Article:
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How to deal with name changes within a URL

     
6:00 pm on Oct 18, 2019 (gmt 0)

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My website tracks events over time. Logically, the name of the event appears in the url for each event. eg:
www.example.com/event-name/some-facet/uid

These events at times can change names, in which case the url should be updated with the new name. Ideally I would like to avoid creating a new page for the new name and I would also like to avoid keeping the old page (that is keep an old version frozen in time). The simplest approach would be to rename the page and then create a 301 redirect from the old to the new. But, this has potential, over time, of creating a Spaghetti Bolognese of redirect chains, as the names could change multiple times.

My content is generated dynamically based on the url, so I can have two urls pointing to the exact same content. Obviously, this can create a duplicate content issues. To avoid the dupe-issues was thinking of using rel=canonical tag setting the canonical to the latest name. Like that whether a user uses the old or new url they arrive at the same place.

Am I putting too much faith in the rel=cannonical link tag, and should I bite the bullet and devise a system to manage redirects?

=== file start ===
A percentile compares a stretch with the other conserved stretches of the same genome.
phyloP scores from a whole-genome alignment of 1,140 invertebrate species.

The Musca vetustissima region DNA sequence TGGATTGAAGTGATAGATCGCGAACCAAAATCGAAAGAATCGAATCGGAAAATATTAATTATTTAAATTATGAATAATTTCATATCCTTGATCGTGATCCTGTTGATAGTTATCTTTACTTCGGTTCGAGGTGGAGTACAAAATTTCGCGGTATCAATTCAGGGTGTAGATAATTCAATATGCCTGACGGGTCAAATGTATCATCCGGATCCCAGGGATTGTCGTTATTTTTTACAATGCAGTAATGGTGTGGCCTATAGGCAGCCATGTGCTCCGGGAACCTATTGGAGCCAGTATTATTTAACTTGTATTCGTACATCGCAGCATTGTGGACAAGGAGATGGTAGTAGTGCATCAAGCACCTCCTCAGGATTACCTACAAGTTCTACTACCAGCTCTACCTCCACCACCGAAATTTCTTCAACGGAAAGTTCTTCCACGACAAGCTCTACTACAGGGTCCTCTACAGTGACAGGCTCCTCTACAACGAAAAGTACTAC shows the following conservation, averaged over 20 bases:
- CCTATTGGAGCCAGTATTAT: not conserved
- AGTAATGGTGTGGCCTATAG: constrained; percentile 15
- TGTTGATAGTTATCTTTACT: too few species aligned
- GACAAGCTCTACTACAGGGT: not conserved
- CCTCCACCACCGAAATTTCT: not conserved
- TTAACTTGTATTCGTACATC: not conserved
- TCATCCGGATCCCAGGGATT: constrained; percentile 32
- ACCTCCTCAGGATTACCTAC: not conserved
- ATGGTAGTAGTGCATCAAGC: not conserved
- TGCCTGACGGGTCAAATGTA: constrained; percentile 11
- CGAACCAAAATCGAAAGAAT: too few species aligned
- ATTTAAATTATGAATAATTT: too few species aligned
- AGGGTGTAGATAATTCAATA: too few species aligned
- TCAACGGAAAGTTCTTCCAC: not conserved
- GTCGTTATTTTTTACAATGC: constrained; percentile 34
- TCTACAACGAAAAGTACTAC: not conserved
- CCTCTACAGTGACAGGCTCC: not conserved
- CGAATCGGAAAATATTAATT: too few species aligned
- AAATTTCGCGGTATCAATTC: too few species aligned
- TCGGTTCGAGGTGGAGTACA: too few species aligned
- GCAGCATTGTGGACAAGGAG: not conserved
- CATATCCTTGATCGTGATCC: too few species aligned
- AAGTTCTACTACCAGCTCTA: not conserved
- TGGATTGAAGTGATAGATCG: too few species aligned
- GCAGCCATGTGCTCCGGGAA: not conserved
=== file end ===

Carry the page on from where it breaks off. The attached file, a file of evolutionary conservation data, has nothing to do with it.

I could also 404 or 410 the old url and simpy forget about it. But then I would loose any links pointing to it. So that approach is basically ruled out.
7:50 pm on Oct 22, 2019 (gmt 0)

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[blockquote]Am I putting too much faith in the rel=cannonical link tag[/blockquote]

If both pages actually contain the same content, I'd say it's fine to rely on the canonical link tag. At least, for any usable search engine, they're already going to try to identify duplicate content anyway. If both pages are byte-for-byte identical, it should collapse them down to a single URL without issue.
9:05 pm on Oct 22, 2019 (gmt 0)

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But, this has potential, over time, of creating a Spaghetti Bolognese of redirect chains, as the names could change multiple times.
Why would that necessarily create a redirect chain?
If
/page1
is renamed
/page2
and then at some later time becomes
/page3
and eventually
/page4
the redirect should be in the form
(page1|page2|page3) >> page4
in a single step. (Been there. Done that. But really, I don't think it will happen as often as you fear.)
9:55 pm on Oct 22, 2019 (gmt 0)

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@Notriddle, the more I think of this the more I'm convinced that I cannot rely on the canonical tag. As you mention, in this case as this will be byte for byte "copy" it will likely work, I just don't want to deal with the mess if or when it doesn't work, and with Google's reputation with these things you just can't be sure (eg: rel="nofollow").

the redirect should be in the form